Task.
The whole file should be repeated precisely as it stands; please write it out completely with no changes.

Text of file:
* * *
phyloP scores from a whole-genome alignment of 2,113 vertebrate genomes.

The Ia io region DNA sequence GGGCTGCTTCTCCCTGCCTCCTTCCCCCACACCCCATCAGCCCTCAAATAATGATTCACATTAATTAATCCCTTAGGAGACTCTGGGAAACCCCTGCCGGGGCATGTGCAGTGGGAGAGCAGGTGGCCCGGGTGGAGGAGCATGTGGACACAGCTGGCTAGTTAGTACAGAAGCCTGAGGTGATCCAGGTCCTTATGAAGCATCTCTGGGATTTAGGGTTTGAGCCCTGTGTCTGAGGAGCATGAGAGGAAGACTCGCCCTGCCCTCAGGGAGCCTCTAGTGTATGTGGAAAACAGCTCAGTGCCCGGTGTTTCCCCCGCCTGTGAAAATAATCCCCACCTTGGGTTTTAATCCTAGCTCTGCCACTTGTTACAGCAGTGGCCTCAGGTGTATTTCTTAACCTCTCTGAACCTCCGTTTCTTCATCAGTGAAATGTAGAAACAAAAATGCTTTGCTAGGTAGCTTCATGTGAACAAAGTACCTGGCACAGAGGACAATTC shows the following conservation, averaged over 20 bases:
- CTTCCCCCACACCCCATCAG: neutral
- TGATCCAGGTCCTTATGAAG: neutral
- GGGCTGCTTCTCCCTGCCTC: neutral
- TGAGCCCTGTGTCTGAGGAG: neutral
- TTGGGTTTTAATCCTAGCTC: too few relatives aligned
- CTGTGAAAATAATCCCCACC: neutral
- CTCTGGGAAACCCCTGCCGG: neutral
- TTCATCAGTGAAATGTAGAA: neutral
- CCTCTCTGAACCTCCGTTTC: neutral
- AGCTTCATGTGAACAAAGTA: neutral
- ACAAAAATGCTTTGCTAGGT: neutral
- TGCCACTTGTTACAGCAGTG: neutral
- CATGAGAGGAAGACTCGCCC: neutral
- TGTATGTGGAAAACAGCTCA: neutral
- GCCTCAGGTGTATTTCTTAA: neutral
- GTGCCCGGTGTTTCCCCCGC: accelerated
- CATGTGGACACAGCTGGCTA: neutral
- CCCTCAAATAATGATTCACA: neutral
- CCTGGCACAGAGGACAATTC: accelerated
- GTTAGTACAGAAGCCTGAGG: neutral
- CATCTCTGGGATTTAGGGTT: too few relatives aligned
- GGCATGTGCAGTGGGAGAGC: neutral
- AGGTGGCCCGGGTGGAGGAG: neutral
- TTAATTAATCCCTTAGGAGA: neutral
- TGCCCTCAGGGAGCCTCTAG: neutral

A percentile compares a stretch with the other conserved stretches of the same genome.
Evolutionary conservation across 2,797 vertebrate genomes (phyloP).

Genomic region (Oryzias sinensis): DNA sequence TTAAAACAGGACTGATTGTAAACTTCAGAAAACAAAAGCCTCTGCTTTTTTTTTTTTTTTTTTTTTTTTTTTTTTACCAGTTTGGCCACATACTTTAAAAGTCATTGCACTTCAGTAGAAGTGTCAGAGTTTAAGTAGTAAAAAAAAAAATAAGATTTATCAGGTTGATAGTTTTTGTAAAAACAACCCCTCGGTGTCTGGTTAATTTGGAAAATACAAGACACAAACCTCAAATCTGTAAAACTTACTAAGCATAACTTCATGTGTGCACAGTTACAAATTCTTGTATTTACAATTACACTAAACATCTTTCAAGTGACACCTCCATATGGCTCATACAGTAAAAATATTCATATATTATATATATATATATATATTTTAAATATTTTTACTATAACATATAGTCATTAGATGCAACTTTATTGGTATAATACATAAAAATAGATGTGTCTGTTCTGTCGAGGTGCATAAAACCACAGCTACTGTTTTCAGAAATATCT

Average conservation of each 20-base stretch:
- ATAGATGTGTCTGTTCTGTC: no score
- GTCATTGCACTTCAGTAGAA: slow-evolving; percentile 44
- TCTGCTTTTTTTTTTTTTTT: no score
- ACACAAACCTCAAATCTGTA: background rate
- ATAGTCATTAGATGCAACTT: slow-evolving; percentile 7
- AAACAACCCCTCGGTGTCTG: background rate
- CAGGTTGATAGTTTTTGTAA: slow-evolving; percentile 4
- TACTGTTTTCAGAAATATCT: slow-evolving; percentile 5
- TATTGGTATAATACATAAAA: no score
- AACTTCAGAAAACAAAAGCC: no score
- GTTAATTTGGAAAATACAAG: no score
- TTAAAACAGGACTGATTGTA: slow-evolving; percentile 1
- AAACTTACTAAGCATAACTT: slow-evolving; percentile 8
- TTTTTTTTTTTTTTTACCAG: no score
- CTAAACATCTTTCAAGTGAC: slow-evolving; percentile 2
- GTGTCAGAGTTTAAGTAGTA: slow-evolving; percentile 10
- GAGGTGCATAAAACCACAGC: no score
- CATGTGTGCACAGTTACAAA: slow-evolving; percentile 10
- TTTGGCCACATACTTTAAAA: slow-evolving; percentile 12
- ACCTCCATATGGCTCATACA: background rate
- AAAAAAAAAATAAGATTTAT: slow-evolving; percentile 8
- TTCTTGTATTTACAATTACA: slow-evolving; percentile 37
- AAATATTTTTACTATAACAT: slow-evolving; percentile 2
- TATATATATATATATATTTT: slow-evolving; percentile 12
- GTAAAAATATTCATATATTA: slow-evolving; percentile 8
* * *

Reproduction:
phyloP scores from a whole-genome alignment of 2,113 vertebrate genomes.

The Ia io region DNA sequence GGGCTGCTTCTCCCTGCCTCCTTCCCCCACACCCCATCAGCCCTCAAATAATGATTCACATTAATTAATCCCTTAGGAGACTCTGGGAAACCCCTGCCGGGGCATGTGCAGTGGGAGAGCAGGTGGCCCGGGTGGAGGAGCATGTGGACACAGCTGGCTAGTTAGTACAGAAGCCTGAGGTGATCCAGGTCCTTATGAAGCATCTCTGGGATTTAGGGTTTGAGCCCTGTGTCTGAGGAGCATGAGAGGAAGACTCGCCCTGCCCTCAGGGAGCCTCTAGTGTATGTGGAAAACAGCTCAGTGCCCGGTGTTTCCCCCGCCTGTGAAAATAATCCCCACCTTGGGTTTTAATCCTAGCTCTGCCACTTGTTACAGCAGTGGCCTCAGGTGTATTTCTTAACCTCTCTGAACCTCCGTTTCTTCATCAGTGAAATGTAGAAACAAAAATGCTTTGCTAGGTAGCTTCATGTGAACAAAGTACCTGGCACAGAGGACAATTC shows the following conservation, averaged over 20 bases:
- CTTCCCCCACACCCCATCAG: neutral
- TGATCCAGGTCCTTATGAAG: neutral
- GGGCTGCTTCTCCCTGCCTC: neutral
- TGAGCCCTGTGTCTGAGGAG: neutral
- TTGGGTTTTAATCCTAGCTC: too few relatives aligned
- CTGTGAAAATAATCCCCACC: neutral
- CTCTGGGAAACCCCTGCCGG: neutral
- TTCATCAGTGAAATGTAGAA: neutral
- CCTCTCTGAACCTCCGTTTC: neutral
- AGCTTCATGTGAACAAAGTA: neutral
- ACAAAAATGCTTTGCTAGGT: neutral
- TGCCACTTGTTACAGCAGTG: neutral
- CATGAGAGGAAGACTCGCCC: neutral
- TGTATGTGGAAAACAGCTCA: neutral
- GCCTCAGGTGTATTTCTTAA: neutral
- GTGCCCGGTGTTTCCCCCGC: accelerated
- CATGTGGACACAGCTGGCTA: neutral
- CCCTCAAATAATGATTCACA: neutral
- CCTGGCACAGAGGACAATTC: accelerated
- GTTAGTACAGAAGCCTGAGG: neutral
- CATCTCTGGGATTTAGGGTT: too few relatives aligned
- GGCATGTGCAGTGGGAGAGC: neutral
- AGGTGGCCCGGGTGGAGGAG: neutral
- TTAATTAATCCCTTAGGAGA: neutral
- TGCCCTCAGGGAGCCTCTAG: neutral

A percentile compares a stretch with the other conserved stretches of the same genome.
Evolutionary conservation across 2,797 vertebrate genomes (phyloP).

Genomic region (Oryzias sinensis): DNA sequence TTAAAACAGGACTGATTGTAAACTTCAGAAAACAAAAGCCTCTGCTTTTTTTTTTTTTTTTTTTTTTTTTTTTTTACCAGTTTGGCCACATACTTTAAAAGTCATTGCACTTCAGTAGAAGTGTCAGAGTTTAAGTAGTAAAAAAAAAAATAAGATTTATCAGGTTGATAGTTTTTGTAAAAACAACCCCTCGGTGTCTGGTTAATTTGGAAAATACAAGACACAAACCTCAAATCTGTAAAACTTACTAAGCATAACTTCATGTGTGCACAGTTACAAATTCTTGTATTTACAATTACACTAAACATCTTTCAAGTGACACCTCCATATGGCTCATACAGTAAAAATATTCATATATTATATATATATATATATATTTTAAATATTTTTACTATAACATATAGTCATTAGATGCAACTTTATTGGTATAATACATAAAAATAGATGTGTCTGTTCTGTCGAGGTGCATAAAACCACAGCTACTGTTTTCAGAAATATCT

Average conservation of each 20-base stretch:
- ATAGATGTGTCTGTTCTGTC: no score
- GTCATTGCACTTCAGTAGAA: slow-evolving; percentile 44
- TCTGCTTTTTTTTTTTTTTT: no score
- ACACAAACCTCAAATCTGTA: background rate
- ATAGTCATTAGATGCAACTT: slow-evolving; percentile 7
- AAACAACCCCTCGGTGTCTG: background rate
- CAGGTTGATAGTTTTTGTAA: slow-evolving; percentile 4
- TACTGTTTTCAGAAATATCT: slow-evolving; percentile 5
- TATTGGTATAATACATAAAA: no score
- AACTTCAGAAAACAAAAGCC: no score
- GTTAATTTGGAAAATACAAG: no score
- TTAAAACAGGACTGATTGTA: slow-evolving; percentile 1
- AAACTTACTAAGCATAACTT: slow-evolving; percentile 8
- TTTTTTTTTTTTTTTACCAG: no score
- CTAAACATCTTTCAAGTGAC: slow-evolving; percentile 2
- GTGTCAGAGTTTAAGTAGTA: slow-evolving; percentile 10
- GAGGTGCATAAAACCACAGC: no score
- CATGTGTGCACAGTTACAAA: slow-evolving; percentile 10
- TTTGGCCACATACTTTAAAA: slow-evolving; percentile 12
- ACCTCCATATGGCTCATACA: background rate
- AAAAAAAAAATAAGATTTAT: slow-evolving; percentile 8
- TTCTTGTATTTACAATTACA: slow-evolving; percentile 37
- AAATATTTTTACTATAACAT: slow-evolving; percentile 2
- TATATATATATATATATTTT: slow-evolving; percentile 12
- GTAAAAATATTCATATATTA: slow-evolving; percentile 8